Allianz Wants Hawaiian Souvenir Co.'s COVID-19 Suit Tossed

By Daphne Zhang
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Law360 (August 18, 2020, 5:40 PM EDT) -- A group of Allianz insurance units urged a California federal judge to toss a suit by a Hawaiian souvenir chain seeking COVID-19 loss coverage, saying the chain stores' physical condition stayed the same before, during, and after government shutdown orders.

Allianz Global Risks US Insurance Co., National Surety Corp., and Fireman's Fund Insurance Co. said Monday that Water Sports Kauai Inc. failed to allege that any of its 12 souvenir stores experienced physical damage required to trigger coverage under the policy.

"No amount of artful pleading can convert a COVID-19 'droplet' resulting from a sneeze or a conversation into the 'direct physical loss or damage' to the property the policy requires," the Allianz insurance companies said.

The souvenir store chain sued Allianz in June after the insurer refused to cover its claim for business interruption losses from the pandemic and state-mandated closures. In its dismissal motion Monday, Allianz said that the chain lost income entirely from its own decision to respond to government orders but not due to physical damage.

Allianz said that Water Sports closed its doors "regardless of the existence or absence of COVID-19" on its properties in March and that the condition of the stores' physical properties stayed unchanged. The insurer said the chain was not able to show any repair cost for any direct physical damage.

"It is from these actions alone — the COVID-19 orders and plaintiff's understandable decision to close in response to them — that all of plaintiff's claimed losses derive, not from any direct physical loss or damage to the stores themselves," the insurers said.

Allianz continued that Water Sports' argument that "elements" of its stores were damaged by the COVID-19 orders is not sufficient to receive coverage because the chain failed to show "what was actually damaged," when and how the damage was sustained, and to "what degree it required repair."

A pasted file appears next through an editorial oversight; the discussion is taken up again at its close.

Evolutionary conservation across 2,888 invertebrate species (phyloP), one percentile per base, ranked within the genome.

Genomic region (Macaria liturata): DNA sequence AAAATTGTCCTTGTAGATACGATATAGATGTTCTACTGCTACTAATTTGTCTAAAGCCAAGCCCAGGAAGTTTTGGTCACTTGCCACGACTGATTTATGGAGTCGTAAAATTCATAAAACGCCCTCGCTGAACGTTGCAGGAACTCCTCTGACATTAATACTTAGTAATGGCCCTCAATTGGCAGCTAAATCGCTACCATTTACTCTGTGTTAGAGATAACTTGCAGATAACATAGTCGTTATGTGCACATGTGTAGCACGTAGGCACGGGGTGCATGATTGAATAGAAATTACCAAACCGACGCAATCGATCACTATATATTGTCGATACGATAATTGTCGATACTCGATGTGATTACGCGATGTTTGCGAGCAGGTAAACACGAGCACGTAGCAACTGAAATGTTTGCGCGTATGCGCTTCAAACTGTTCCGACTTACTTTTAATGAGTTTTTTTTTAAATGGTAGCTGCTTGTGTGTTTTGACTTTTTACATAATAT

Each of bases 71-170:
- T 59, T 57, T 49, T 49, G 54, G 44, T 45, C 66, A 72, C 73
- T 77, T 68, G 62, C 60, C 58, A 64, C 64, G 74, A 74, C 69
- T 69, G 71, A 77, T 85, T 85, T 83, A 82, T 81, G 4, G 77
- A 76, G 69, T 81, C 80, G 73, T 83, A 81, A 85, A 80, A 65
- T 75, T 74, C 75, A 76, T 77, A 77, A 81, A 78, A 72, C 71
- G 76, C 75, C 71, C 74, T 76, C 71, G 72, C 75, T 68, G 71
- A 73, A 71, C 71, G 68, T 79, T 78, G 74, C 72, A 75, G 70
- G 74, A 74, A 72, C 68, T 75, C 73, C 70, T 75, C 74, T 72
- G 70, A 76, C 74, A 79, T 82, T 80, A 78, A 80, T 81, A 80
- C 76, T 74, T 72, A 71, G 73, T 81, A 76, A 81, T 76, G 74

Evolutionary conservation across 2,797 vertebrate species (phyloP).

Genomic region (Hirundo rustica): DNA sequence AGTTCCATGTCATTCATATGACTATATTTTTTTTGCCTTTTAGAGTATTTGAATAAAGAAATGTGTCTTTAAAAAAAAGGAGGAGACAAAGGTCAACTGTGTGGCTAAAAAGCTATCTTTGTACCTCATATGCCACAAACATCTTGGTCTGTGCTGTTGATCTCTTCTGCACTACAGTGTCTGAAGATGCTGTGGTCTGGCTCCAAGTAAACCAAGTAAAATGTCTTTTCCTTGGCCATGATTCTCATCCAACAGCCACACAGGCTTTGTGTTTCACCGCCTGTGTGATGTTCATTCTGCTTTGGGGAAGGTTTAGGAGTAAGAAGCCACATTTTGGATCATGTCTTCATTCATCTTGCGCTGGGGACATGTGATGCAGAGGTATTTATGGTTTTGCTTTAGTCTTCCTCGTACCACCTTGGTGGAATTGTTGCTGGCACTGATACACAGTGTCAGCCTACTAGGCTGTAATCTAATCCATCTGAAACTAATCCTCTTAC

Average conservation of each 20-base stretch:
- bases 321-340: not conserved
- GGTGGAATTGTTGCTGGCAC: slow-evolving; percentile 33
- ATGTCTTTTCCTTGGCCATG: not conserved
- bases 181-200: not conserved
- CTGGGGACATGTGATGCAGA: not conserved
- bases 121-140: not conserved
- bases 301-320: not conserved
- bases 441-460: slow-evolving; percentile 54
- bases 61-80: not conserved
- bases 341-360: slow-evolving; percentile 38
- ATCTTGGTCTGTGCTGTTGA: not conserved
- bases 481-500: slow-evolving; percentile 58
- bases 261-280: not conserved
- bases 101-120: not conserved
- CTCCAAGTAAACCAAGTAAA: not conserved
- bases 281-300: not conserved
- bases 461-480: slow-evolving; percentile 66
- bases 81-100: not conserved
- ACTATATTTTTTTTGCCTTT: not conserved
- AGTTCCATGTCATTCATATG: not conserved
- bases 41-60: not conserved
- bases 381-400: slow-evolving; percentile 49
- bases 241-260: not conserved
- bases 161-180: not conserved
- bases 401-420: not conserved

The insurers said that COVID-19-related government orders were issued to ensure social distancing but do not arise from physical loss. The Hawaiian chain's 12 souvenir stores never lost access to properties because they were only closed to customers, and certain staff could still access the properties the whole time, Allianz said.

Actual physical damage must be the cause of the government-mandated prohibition for civil authority coverage to apply and courts have routinely held that revenue loss must be caused by a physical loss, Allianz said. A policyholder can only claim a loss of "material existence, formed out of tangible matter," it added.

The chain's contention that physical damage occurred because its stores could not conduct business and lost function also failed, since "a temporary deprivation of 'use' or 'access' to the physical property is not enough to establish a direct physical loss or damage to property," Allianz said.

The insurance units claimed that the chain cannot allege that they acted in bad faith merely because Allianz took two months to give a final coverage denial during a global pandemic, arguing that Water Sports "went silent" when asked to provide evidence of physical damage.

"Plaintiff cannot plausibly claim that Fireman's Fund failed to timely inspect the property when plaintiff failed to identify any damage to inspect," Allianz said in the motion.

Representatives for parties could not be immediately reached for comment.

The Allianz carriers are represented by Gregory George Sperla, John P. Phillips and Rob Hoffman of DLA Piper LLP.

Water Sports is represented by Alexandra Louise Foote of Wendel Rosen Black & Dean LLP; Fabrice Nijhof Vincent, Jacob Henry Polin, and Robert Jay Nelson of Lieff Cabraser Heimann & Bernstein, LLP.

The case is Water Sports Kauai Inc. v. Fireman's Fund Insurance Company et al., case number 3:20-cv-03750, in the U.S. District Court in the Northern District of California. 

--Editing by Alyssa Miller.

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